Yesterday, Pro-Life San Francisco sounded the alarm on California’s AB1356, a bill that would amend existing state law regarding “reproductive health services.” The bill makes clear that the term “reproductive health care services” refers to “health care services relating to the termination of a pregnancy in a reproductive health care services facility,” including a hospital.
In a post on Facebook, Pro-life SF stated that Planned Parenthood is behind the bill, which the group claims “will lead to the arrest of peaceful, law abiding sidewalk advocates outside abortion facilities.”
Pro-life advocates are calling for citizens to contact their legislators and make their opposition to the bill known as soon as possible, as it makes its way through the state legislature.
The text of the bill notes the existing provisions and the changes that are being sought, but notably, the law significantly increases the penalties for violations. It allows a misdemeanor charge to be increased to a felony, increases the current fine of $2,500 to $10,000, and increases imprisonment from six months to one year. If a violation leads to “bodily injury,” the new law will increase the current fine of $5,000 to $50,000.
Of note, the bill also calls for law enforcement to report “anti-reproductive-rights crime-related calls for assistance” as well as arrests and charges filed against those who violate the law, but there is no California state requirement to report abortions or abortion injuries.
The bill notes that existing law “prohibits a person, business, or association from knowingly publicly posting or displaying on the internet the home address or home telephone number of a provider, employee, volunteer, or patient of a reproductive health care services facility” or those living in the same location as those mentioned, “with the intent to incite a 3rd person to cause imminent great bodily harm to the person identified in the posting or display… or to threaten the person identified in the posting or display… in a manner that places the person… in objectively reasonable fear for the person’s… personal safety. Existing law establishes a cause of action for damages and declaratory relief for violations.”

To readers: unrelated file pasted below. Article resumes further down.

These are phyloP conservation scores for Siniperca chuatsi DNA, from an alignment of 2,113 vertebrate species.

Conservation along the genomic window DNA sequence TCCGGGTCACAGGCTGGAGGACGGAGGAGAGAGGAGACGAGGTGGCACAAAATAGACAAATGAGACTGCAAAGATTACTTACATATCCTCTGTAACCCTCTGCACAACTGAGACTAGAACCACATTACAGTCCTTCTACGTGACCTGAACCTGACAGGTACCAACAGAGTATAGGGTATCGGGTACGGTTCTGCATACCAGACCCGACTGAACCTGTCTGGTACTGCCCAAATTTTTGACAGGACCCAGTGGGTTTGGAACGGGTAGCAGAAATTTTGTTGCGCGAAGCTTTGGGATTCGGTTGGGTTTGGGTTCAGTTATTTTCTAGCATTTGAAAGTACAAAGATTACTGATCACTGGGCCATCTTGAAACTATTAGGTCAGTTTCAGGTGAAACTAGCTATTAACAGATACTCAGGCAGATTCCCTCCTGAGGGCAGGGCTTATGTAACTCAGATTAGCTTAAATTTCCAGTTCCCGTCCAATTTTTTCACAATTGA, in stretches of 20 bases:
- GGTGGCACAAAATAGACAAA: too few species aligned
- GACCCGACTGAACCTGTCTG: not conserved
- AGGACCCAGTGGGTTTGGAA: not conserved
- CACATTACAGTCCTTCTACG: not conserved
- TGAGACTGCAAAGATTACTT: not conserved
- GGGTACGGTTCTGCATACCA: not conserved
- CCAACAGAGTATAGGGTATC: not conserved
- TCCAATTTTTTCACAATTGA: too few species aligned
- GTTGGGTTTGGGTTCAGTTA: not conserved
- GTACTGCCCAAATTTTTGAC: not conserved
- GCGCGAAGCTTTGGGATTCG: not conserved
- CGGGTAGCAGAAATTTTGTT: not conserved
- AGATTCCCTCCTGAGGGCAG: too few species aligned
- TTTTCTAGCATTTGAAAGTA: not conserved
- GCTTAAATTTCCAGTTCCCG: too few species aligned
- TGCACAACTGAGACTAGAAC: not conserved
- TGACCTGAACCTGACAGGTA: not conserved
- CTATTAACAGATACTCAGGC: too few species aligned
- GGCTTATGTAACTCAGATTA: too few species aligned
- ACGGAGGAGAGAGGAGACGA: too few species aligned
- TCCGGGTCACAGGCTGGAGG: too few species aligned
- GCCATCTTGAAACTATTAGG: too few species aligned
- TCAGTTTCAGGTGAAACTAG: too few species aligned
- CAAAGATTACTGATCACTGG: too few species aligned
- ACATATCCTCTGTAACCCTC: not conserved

The new bill “would make it a crime to post personal information or an image of a provider, employee, volunteer, or patient and would increase the penalty to either imprisonment in a county jail for either one year, a fine of up to $10,000, or both that fine and imprisonment, and would make a violation punishable as either a misdemeanor or a felony if bodily injury occurs. By increasing the penalty for a crime, this bill would impose a state-mandated local program.” (emphasis added)
According to Terrisa Bukovinac of Pro-Life San Francisco, this law “would make it almost impossible” for pro-life sidewalk advocates “to protect ourselves against harassment” because advocates frequently utilize video cameras to document the harassment and threats against themselves during their pro-life outreach. “What we’re seeing on the broader level is the abortion industry is doing everything they can in California to increase their bottom line [and] to silence dissenters in every corner of society,” Bukovinac told Live Action News.